The stay-home portion of the mayor’s game plan is only an advisory. The 10-person limit is mandatory. It remains to be seen how the city plans to enforce either, though Lightfoot promised enforcement would be “vigorous.”
By Health Department order, “indoor gatherings within private residences” must be “limited to six non-household members.” The department “has the authority to fine individuals for breaking this requirement and hosting large social gatherings in their private residences,” officials said.
Lightfoot was asked how she plans to enforce the order in a city where some people refuse to wear face masks.
“Well, look. This is a progressive step. I hope we don’t have to go any further than this. If the possibility of a thousand more people dying in this city in the next seven weeks doesn’t grab you by the throat, as it did me when I started to see that modeling, then there’s little that we’re gonna do to move you,” the mayor said.
“This is literally a matter of life and death. If we see you violating these rules in any way, we’re not gonna hesitate to take action. Not through warnings. The time for that is over. We’re gonna fine and, if necessary, shut businesses down,” she said.
Already, Gov. J.B. Pritzker’s decision to close restaurants and bars to indoor patrons for a second time has prompted partygoers to gather in hotel rooms and vacation rentals.
Lightfoot understands hotels have been hit hard, but said hotels’ survival “cannot include parties. It simply can’t.” She urged hotels to be “much more diligent about who is coming in.”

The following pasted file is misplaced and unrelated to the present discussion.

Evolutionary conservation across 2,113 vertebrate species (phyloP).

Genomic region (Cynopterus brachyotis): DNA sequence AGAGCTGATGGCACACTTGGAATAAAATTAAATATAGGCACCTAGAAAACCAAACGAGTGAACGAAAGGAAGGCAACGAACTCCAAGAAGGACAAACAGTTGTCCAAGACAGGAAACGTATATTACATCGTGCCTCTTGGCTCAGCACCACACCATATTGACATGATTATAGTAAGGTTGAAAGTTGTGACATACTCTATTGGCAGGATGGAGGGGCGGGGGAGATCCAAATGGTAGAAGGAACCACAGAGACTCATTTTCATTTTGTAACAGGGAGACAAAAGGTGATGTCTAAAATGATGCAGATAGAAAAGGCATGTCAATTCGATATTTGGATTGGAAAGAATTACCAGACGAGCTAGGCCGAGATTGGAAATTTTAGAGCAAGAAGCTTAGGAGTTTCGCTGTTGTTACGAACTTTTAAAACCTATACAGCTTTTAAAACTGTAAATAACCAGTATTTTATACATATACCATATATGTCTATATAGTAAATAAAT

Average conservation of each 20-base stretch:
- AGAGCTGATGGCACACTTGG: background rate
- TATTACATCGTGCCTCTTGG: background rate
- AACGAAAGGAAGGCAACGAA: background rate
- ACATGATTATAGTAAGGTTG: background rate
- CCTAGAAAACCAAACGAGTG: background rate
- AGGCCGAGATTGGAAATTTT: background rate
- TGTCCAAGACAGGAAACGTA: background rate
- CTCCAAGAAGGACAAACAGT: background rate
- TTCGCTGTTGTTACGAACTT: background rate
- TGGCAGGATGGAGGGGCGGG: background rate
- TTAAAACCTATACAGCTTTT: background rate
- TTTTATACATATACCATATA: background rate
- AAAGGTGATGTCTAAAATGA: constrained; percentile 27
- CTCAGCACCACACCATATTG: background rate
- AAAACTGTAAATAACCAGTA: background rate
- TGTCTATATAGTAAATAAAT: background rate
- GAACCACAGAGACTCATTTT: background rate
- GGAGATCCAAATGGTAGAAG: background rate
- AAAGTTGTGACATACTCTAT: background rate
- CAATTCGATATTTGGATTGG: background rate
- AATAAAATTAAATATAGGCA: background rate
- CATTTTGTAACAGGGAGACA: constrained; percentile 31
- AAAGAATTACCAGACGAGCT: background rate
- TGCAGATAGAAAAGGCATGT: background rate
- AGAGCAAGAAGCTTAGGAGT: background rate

Throughout the pandemic, Lightfoot has not hesitated to play the political heavy whenever she sensed trouble.
She shut down the lakefront, the downtown Riverwalk and the 606 Trail — and kept them closed for months — when Chicagoans could not be trusted to avoid gathering in large groups. She drove around the city breaking up large gatherings, cut off citywide liquor sales at 9 p.m. and issued a “travel advisory” that urged people returning from states where the virus was surging to quarantine for 14 days.
When the mayor felt it was time to reopen, she did it slowly — by, as she put it, “turning a dimmer switch.”
Late last month, Lightfoot tried and failed to stem the tide of rising COVID-19 cases by re-imposing restrictions on bars, restaurants and nonessential businesses.
Bars were restricted to outdoor seating only — no drinking indoors.
Restaurants were ordered to close at 10 p.m. and cut off liquor sales at 9 p.m., including cocktails to go. No liquor sales after 9 p.m. at packaged goods stores, either.
Other non-essential businesses were ordered to close their doors between the hours of 10 p.m. and 6 a.m.
When Pritzker subsequently ordered bars and restaurants to stop serving indoor patrons, Lightfoot tried to talk him out of it, then reluctantly went along with the restrictions.
To help Chicago restaurants fighting for survival, she vowed to dole out $10 million grants and impose a temporary cap on restaurant delivery fees.
Earlier this week, Lightfoot told reporters she was “very concerned about the trajectory” of coronavirus cases in Chicago, but not enough to order another stay-at-home shutdown of the city’s pandemic-ravaged economy.
Instead, she talked about launching a “surgical” strike of increased mitigations targeted to specific neighborhoods where the coronavirus is raging out of control.
On Thursday, the mayor also vowed to deploy “trusted neighbors” to knock on doors in neighborhoods where people are “skeptical of the government and skeptical of health care workers.”
“This hyper-local focus — grass roots, door-to-door — will be indispensable,” she said. “We have to build trust.”